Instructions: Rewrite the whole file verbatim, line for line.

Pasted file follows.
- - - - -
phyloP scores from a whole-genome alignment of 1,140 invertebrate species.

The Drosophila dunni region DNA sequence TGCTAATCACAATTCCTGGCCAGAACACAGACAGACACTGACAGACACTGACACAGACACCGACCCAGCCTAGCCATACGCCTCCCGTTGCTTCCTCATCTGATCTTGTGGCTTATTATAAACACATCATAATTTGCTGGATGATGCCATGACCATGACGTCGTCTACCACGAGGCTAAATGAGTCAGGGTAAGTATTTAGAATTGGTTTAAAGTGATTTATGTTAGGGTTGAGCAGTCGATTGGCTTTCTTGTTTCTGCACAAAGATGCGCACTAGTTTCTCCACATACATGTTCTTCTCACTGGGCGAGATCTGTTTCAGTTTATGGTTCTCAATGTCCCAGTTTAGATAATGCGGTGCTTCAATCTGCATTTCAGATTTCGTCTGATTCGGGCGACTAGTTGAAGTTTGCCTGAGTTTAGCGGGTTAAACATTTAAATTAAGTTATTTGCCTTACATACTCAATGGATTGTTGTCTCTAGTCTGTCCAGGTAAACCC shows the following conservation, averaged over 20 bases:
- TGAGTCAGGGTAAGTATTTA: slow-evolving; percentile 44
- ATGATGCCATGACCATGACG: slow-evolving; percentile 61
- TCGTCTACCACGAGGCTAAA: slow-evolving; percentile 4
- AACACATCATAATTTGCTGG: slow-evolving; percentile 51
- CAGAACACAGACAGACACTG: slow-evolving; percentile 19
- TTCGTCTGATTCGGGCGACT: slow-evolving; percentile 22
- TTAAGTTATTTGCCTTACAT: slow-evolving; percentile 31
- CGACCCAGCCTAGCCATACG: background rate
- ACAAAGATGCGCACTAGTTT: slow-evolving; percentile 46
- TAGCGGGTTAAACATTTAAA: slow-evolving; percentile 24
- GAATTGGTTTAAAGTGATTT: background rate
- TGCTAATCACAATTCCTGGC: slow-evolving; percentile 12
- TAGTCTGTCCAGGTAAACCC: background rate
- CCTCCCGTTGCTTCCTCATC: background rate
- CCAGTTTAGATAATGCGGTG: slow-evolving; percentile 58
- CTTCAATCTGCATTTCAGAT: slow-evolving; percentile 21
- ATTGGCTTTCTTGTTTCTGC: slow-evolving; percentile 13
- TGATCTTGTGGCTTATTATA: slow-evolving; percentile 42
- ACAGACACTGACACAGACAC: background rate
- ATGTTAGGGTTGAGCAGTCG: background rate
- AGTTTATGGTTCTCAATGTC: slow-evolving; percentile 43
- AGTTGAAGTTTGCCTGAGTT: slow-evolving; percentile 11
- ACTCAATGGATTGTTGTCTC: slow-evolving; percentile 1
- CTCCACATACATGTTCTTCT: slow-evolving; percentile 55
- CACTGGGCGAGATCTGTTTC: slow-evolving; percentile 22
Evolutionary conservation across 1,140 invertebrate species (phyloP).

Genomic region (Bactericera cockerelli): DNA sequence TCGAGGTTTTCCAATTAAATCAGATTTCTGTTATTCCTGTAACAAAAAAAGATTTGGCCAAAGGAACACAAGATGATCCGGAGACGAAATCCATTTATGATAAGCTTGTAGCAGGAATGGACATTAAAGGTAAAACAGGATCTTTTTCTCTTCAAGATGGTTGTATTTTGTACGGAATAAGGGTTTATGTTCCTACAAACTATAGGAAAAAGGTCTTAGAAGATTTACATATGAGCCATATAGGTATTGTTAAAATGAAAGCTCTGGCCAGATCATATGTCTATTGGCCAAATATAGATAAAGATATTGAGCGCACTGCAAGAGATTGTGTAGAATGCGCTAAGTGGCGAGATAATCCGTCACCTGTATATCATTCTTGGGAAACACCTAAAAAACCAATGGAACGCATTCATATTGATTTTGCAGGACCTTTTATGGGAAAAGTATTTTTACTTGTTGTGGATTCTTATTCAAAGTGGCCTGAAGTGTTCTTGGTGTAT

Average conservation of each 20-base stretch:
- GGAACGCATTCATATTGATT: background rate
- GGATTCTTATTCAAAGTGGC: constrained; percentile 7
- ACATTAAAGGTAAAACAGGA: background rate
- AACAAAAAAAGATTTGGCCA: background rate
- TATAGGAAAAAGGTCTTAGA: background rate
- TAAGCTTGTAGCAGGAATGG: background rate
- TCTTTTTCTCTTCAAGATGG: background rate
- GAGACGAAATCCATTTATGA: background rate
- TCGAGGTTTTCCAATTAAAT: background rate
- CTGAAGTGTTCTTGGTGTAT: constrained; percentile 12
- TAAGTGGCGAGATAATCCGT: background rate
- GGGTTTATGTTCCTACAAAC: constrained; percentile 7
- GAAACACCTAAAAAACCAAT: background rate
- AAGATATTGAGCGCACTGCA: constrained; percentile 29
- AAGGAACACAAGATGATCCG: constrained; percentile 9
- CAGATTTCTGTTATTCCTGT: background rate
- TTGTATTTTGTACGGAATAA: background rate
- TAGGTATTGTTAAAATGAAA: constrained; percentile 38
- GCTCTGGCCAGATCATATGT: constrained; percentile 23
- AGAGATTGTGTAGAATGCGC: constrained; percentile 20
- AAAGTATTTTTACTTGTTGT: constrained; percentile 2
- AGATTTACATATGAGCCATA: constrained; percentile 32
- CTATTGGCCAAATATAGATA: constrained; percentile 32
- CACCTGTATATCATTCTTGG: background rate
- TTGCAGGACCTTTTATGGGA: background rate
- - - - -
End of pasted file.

phyloP scores from a whole-genome alignment of 1,140 invertebrate species.

The Drosophila dunni region DNA sequence TGCTAATCACAATTCCTGGCCAGAACACAGACAGACACTGACAGACACTGACACAGACACCGACCCAGCCTAGCCATACGCCTCCCGTTGCTTCCTCATCTGATCTTGTGGCTTATTATAAACACATCATAATTTGCTGGATGATGCCATGACCATGACGTCGTCTACCACGAGGCTAAATGAGTCAGGGTAAGTATTTAGAATTGGTTTAAAGTGATTTATGTTAGGGTTGAGCAGTCGATTGGCTTTCTTGTTTCTGCACAAAGATGCGCACTAGTTTCTCCACATACATGTTCTTCTCACTGGGCGAGATCTGTTTCAGTTTATGGTTCTCAATGTCCCAGTTTAGATAATGCGGTGCTTCAATCTGCATTTCAGATTTCGTCTGATTCGGGCGACTAGTTGAAGTTTGCCTGAGTTTAGCGGGTTAAACATTTAAATTAAGTTATTTGCCTTACATACTCAATGGATTGTTGTCTCTAGTCTGTCCAGGTAAACCC shows the following conservation, averaged over 20 bases:
- TGAGTCAGGGTAAGTATTTA: slow-evolving; percentile 44
- ATGATGCCATGACCATGACG: slow-evolving; percentile 61
- TCGTCTACCACGAGGCTAAA: slow-evolving; percentile 4
- AACACATCATAATTTGCTGG: slow-evolving; percentile 51
- CAGAACACAGACAGACACTG: slow-evolving; percentile 19
- TTCGTCTGATTCGGGCGACT: slow-evolving; percentile 22
- TTAAGTTATTTGCCTTACAT: slow-evolving; percentile 31
- CGACCCAGCCTAGCCATACG: background rate
- ACAAAGATGCGCACTAGTTT: slow-evolving; percentile 46
- TAGCGGGTTAAACATTTAAA: slow-evolving; percentile 24
- GAATTGGTTTAAAGTGATTT: background rate
- TGCTAATCACAATTCCTGGC: slow-evolving; percentile 12
- TAGTCTGTCCAGGTAAACCC: background rate
- CCTCCCGTTGCTTCCTCATC: background rate
- CCAGTTTAGATAATGCGGTG: slow-evolving; percentile 58
- CTTCAATCTGCATTTCAGAT: slow-evolving; percentile 21
- ATTGGCTTTCTTGTTTCTGC: slow-evolving; percentile 13
- TGATCTTGTGGCTTATTATA: slow-evolving; percentile 42
- ACAGACACTGACACAGACAC: background rate
- ATGTTAGGGTTGAGCAGTCG: background rate
- AGTTTATGGTTCTCAATGTC: slow-evolving; percentile 43
- AGTTGAAGTTTGCCTGAGTT: slow-evolving; percentile 11
- ACTCAATGGATTGTTGTCTC: slow-evolving; percentile 1
- CTCCACATACATGTTCTTCT: slow-evolving; percentile 55
- CACTGGGCGAGATCTGTTTC: slow-evolving; percentile 22
Evolutionary conservation across 1,140 invertebrate species (phyloP).

Genomic region (Bactericera cockerelli): DNA sequence TCGAGGTTTTCCAATTAAATCAGATTTCTGTTATTCCTGTAACAAAAAAAGATTTGGCCAAAGGAACACAAGATGATCCGGAGACGAAATCCATTTATGATAAGCTTGTAGCAGGAATGGACATTAAAGGTAAAACAGGATCTTTTTCTCTTCAAGATGGTTGTATTTTGTACGGAATAAGGGTTTATGTTCCTACAAACTATAGGAAAAAGGTCTTAGAAGATTTACATATGAGCCATATAGGTATTGTTAAAATGAAAGCTCTGGCCAGATCATATGTCTATTGGCCAAATATAGATAAAGATATTGAGCGCACTGCAAGAGATTGTGTAGAATGCGCTAAGTGGCGAGATAATCCGTCACCTGTATATCATTCTTGGGAAACACCTAAAAAACCAATGGAACGCATTCATATTGATTTTGCAGGACCTTTTATGGGAAAAGTATTTTTACTTGTTGTGGATTCTTATTCAAAGTGGCCTGAAGTGTTCTTGGTGTAT

Average conservation of each 20-base stretch:
- GGAACGCATTCATATTGATT: background rate
- GGATTCTTATTCAAAGTGGC: constrained; percentile 7
- ACATTAAAGGTAAAACAGGA: background rate
- AACAAAAAAAGATTTGGCCA: background rate
- TATAGGAAAAAGGTCTTAGA: background rate
- TAAGCTTGTAGCAGGAATGG: background rate
- TCTTTTTCTCTTCAAGATGG: background rate
- GAGACGAAATCCATTTATGA: background rate
- TCGAGGTTTTCCAATTAAAT: background rate
- CTGAAGTGTTCTTGGTGTAT: constrained; percentile 12
- TAAGTGGCGAGATAATCCGT: background rate
- GGGTTTATGTTCCTACAAAC: constrained; percentile 7
- GAAACACCTAAAAAACCAAT: background rate
- AAGATATTGAGCGCACTGCA: constrained; percentile 29
- AAGGAACACAAGATGATCCG: constrained; percentile 9
- CAGATTTCTGTTATTCCTGT: background rate
- TTGTATTTTGTACGGAATAA: background rate
- TAGGTATTGTTAAAATGAAA: constrained; percentile 38
- GCTCTGGCCAGATCATATGT: constrained; percentile 23
- AGAGATTGTGTAGAATGCGC: constrained; percentile 20
- AAAGTATTTTTACTTGTTGT: constrained; percentile 2
- AGATTTACATATGAGCCATA: constrained; percentile 32
- CTATTGGCCAAATATAGATA: constrained; percentile 32
- CACCTGTATATCATTCTTGG: background rate
- TTGCAGGACCTTTTATGGGA: background rate